I think this is an extraordinary story, anyway, and in this regard, it would be interesting to discuss the potential of brain fitness. If the right half of this woman’s brain was able to rewire, reorganize itself and the neurons were able to form new connections, allowing her to regain her ability to speak and read, who knows what a “normal” brain is capable of?

1 comment:

Liana Henkel said...

I find this story fascinating. I watched this video interview and although Michelle has some developmental deficiencies, it was amazing how much she manages a pretty ‘normal’ life with ‘half a brain’. I remember a comment in class - by the time that Parkinsons disease is manifested, approximately 80% of the brain is already ‘non-functioning,’ but the brain keeps adapting to maintain functionality until it reaches this point that it can no longer sustain.

The discussion about the ‘costs’ was interesting - her inability to control her emotions, difficulty with abstract reasoning, or getting lost in unfamiliar surroundings (although I am directionally challenged and can easily get lost until I repeat the travelling route a few times … hmmm). Any way, Dr. Grafman pointed out that in the process of her right brain taking over functions normally associated with the left, such as learning speech and language for example, some right-brain function was lost or perhaps just hindered in some kind of ‘benefit and cost’ balancing. Is there some kind of internal hierarchy within the brain that ‘makes’ those decisions or does the nurture side (of nature versus nurture debate) influence – her school, parents, and siblings would have been exposing/teaching her language and did that nurture environment affect/encourage how the right brain took over specific left-brain functioning.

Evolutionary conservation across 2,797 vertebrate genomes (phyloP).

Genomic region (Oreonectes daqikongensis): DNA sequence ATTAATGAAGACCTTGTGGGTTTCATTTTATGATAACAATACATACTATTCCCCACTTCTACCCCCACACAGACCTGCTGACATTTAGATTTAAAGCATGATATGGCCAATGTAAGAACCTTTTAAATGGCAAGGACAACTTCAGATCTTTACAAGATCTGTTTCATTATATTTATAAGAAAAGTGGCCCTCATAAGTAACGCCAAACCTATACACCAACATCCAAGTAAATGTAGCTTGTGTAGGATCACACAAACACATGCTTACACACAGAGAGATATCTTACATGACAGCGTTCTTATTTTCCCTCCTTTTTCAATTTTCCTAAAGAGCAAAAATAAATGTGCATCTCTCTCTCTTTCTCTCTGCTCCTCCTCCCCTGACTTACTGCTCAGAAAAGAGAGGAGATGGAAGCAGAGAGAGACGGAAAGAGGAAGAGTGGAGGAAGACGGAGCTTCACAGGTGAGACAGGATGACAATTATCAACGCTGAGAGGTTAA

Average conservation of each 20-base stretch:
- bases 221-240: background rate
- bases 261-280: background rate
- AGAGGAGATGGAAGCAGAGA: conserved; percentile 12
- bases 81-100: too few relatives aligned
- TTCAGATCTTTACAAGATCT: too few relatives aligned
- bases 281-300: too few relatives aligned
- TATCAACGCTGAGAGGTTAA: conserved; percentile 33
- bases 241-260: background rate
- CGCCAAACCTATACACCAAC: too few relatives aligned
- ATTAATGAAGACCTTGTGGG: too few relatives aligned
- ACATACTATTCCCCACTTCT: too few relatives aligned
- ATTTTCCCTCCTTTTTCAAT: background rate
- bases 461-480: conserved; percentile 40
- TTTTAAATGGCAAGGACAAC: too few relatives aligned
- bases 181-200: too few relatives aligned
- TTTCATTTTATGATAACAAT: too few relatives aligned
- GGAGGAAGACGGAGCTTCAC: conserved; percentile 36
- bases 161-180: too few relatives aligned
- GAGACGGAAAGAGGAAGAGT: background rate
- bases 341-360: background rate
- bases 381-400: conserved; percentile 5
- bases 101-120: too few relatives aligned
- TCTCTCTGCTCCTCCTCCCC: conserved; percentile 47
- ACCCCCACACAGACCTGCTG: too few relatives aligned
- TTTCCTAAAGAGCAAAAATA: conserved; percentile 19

Michelle has an ‘uncanny’ way with numbers. In the interview, her dad said some date in the future and after a few minutes, she figured out that this specific date would be a Sunday. A skeptic might say that she figured it out ahead of time or might question that ability and who is to know; however, on the route of discovery, any thing we read, hear, or discuss requires a healthy dose of both faith/trust and skepticism.

Dr. Grafman also indicated that she is improving in some of her ‘intellectually functioning’ and although there probably wasn’t time in this video interview to discuss them, it makes me wonder about what possibilities exist for Michelle and other brain/neuro-based disabilities and diseases.

As an aside … I also wondered if I had closed my eyes, if I would have been even more amazed at her abilities. She spoke articulately - clearly and thoughtfully - but part of her ‘disability’ was accentuated by some visual perceptions such as her inability to climb the stairs head on (walked up sideways), and her appearance and mannerisms were slightly similar to other physical attributes of other brain/neuro disabilities, but I stress slightly. It just made me think about how we use all of our senses in combination with prior knowledge/images in our perception of new information and ideas, rightly or wrongly.